Top Gear’s Victory in Tesla Row
It seems like every week one member of BBC2’s Top Gear team says something offensive or derogatory. While the comments are a fundamental part of the television show, on occasion a powerful individual or company will take action to silence one of the three hosts. Such an event came to pass between the electric car company Tesla and the television show, ending this week with a stunning conclusion.
The dilemma began when the Top Gear team reviewed Tesla’s electric sports vehicle. Those who watch the show regularly know that when the team doesn’t like a car they tend to be rather ruthless about it. The Californian company however did not take kindly to Jeremy Clarkson’s comments, bringing a libel and malicious falsehood suit against the television show.
The Tesla Roadster, a car costing £92,000, was first reviewed in December 2008 where it was shown to be constantly running out of electricity. The lawsuit against the television show suggested that the standards of the review were lacking. While the company acknowledge that the 3.9-second time from 0-60 was accurate, Tesla claimed that their representation of a 55-mile limit was false. Indeed, Tesla claimed that the car was capable of a 200-mile range. Furthermore, the company and owners of the vehicle suggested that they never experienced many of the problems that Top Gear asserted.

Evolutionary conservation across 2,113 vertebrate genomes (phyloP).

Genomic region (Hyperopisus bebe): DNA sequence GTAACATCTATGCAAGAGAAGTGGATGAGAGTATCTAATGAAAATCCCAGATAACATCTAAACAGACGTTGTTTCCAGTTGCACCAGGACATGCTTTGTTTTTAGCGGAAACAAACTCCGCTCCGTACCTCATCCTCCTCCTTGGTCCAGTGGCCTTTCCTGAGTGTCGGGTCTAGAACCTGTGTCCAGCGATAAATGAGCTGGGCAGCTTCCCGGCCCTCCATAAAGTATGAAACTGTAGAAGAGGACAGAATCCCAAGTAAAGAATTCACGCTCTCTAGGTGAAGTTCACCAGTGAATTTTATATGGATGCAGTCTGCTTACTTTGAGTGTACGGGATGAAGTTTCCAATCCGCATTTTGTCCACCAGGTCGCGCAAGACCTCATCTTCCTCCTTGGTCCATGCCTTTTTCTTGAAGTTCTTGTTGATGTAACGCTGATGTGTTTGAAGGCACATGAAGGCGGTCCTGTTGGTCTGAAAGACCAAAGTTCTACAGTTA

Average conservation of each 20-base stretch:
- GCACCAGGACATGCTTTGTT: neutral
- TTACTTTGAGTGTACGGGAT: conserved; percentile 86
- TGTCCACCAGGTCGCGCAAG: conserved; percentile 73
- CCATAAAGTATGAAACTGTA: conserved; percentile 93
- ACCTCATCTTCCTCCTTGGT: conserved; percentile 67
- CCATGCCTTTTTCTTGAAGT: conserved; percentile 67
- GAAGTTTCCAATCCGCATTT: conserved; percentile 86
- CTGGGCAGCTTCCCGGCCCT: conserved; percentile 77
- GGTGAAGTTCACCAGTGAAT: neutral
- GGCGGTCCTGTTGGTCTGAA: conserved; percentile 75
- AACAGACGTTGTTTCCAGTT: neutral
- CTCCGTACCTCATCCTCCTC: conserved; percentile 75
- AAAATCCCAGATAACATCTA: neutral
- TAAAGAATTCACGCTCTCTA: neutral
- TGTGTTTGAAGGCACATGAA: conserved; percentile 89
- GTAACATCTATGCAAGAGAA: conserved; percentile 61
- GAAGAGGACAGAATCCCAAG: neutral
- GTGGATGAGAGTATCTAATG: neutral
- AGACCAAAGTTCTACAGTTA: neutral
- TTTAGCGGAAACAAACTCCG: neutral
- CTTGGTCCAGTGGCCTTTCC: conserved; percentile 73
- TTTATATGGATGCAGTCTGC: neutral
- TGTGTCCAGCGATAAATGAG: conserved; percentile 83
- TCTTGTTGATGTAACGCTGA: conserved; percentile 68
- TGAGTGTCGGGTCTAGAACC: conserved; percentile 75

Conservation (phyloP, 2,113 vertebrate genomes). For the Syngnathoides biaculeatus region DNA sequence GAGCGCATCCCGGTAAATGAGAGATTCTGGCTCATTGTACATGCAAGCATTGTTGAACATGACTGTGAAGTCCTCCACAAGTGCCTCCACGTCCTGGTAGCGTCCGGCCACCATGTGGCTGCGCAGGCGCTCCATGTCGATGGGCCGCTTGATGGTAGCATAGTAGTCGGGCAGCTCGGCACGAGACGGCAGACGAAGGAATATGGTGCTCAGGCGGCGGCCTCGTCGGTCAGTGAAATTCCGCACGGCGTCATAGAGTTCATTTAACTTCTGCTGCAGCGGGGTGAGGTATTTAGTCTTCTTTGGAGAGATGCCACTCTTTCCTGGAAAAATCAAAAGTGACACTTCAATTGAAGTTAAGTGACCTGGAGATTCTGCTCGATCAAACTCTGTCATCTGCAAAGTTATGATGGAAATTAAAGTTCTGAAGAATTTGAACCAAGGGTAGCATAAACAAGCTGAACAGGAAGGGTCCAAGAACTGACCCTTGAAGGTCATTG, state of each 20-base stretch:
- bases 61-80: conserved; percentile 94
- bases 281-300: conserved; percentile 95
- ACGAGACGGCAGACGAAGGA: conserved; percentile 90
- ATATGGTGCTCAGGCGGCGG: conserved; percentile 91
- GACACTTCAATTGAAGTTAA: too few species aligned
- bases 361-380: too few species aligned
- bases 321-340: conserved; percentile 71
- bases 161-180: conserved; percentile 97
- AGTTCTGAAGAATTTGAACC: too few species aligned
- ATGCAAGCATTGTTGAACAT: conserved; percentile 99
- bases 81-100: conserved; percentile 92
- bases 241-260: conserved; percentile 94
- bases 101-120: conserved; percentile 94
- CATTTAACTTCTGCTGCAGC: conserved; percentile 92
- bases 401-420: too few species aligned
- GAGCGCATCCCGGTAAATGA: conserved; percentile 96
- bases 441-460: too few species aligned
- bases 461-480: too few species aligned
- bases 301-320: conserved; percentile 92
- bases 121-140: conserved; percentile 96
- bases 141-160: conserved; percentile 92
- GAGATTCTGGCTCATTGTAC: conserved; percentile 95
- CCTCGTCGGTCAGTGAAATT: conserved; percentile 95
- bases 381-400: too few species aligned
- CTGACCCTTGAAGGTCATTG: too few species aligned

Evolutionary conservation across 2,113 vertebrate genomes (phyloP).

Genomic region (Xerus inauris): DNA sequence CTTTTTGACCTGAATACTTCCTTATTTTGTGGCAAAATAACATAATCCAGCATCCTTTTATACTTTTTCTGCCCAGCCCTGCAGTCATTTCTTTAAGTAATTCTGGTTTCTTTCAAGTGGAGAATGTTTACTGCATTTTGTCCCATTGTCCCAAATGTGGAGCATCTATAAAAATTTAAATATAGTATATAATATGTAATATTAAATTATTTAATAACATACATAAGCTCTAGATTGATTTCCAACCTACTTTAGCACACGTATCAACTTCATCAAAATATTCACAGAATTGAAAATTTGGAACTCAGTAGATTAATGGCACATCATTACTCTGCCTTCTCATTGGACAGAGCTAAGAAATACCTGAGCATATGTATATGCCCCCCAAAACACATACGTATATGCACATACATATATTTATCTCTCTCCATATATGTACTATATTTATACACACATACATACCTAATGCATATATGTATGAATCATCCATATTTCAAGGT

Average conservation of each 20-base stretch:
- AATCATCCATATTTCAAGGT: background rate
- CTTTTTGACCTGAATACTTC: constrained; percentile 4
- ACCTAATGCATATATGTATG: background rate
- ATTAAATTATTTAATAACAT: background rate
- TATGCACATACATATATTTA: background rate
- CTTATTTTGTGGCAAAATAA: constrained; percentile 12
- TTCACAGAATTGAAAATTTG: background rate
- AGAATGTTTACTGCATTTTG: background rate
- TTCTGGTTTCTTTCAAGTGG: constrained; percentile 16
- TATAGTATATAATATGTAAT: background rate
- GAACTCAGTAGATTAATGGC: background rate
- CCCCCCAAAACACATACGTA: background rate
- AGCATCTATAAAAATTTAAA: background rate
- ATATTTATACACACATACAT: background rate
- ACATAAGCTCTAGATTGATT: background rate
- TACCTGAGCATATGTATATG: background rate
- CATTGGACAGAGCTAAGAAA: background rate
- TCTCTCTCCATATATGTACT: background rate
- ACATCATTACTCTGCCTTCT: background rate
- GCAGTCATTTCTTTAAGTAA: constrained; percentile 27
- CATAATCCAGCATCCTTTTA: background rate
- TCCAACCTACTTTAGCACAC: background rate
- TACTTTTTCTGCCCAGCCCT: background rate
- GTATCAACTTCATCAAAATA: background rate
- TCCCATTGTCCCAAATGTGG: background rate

The company was puzzled by this exaggeration. The communications direction Myra Pasek suggested that the representation was unfair and they sought damages for it. However, reporters at the Guardian have recently revealed that Justice Tugendhat ruled in favor of the BBC. The judge struck out the libel claim as well as the malicious falsehood claim by suggesting that it was gravely deficient.
It seems that here the urban driving conditions were quite different to what the racing track test would be. It was added that the claim was not capable of being a defamatory action at all. Rather, Justice Tugendhat suggested that “it was not capable of being sufficiently serious defamatory meaning to constitute a real and substantial tort.”
Libel claims need to be closely examined against other rights. The most important of these deal with freedom of expression where the journalist’s rights are compared with those rights to protect the company and reputation. The UK court system takes these matters very seriously and needs a high threshold in order to rule in the favour of the claimant.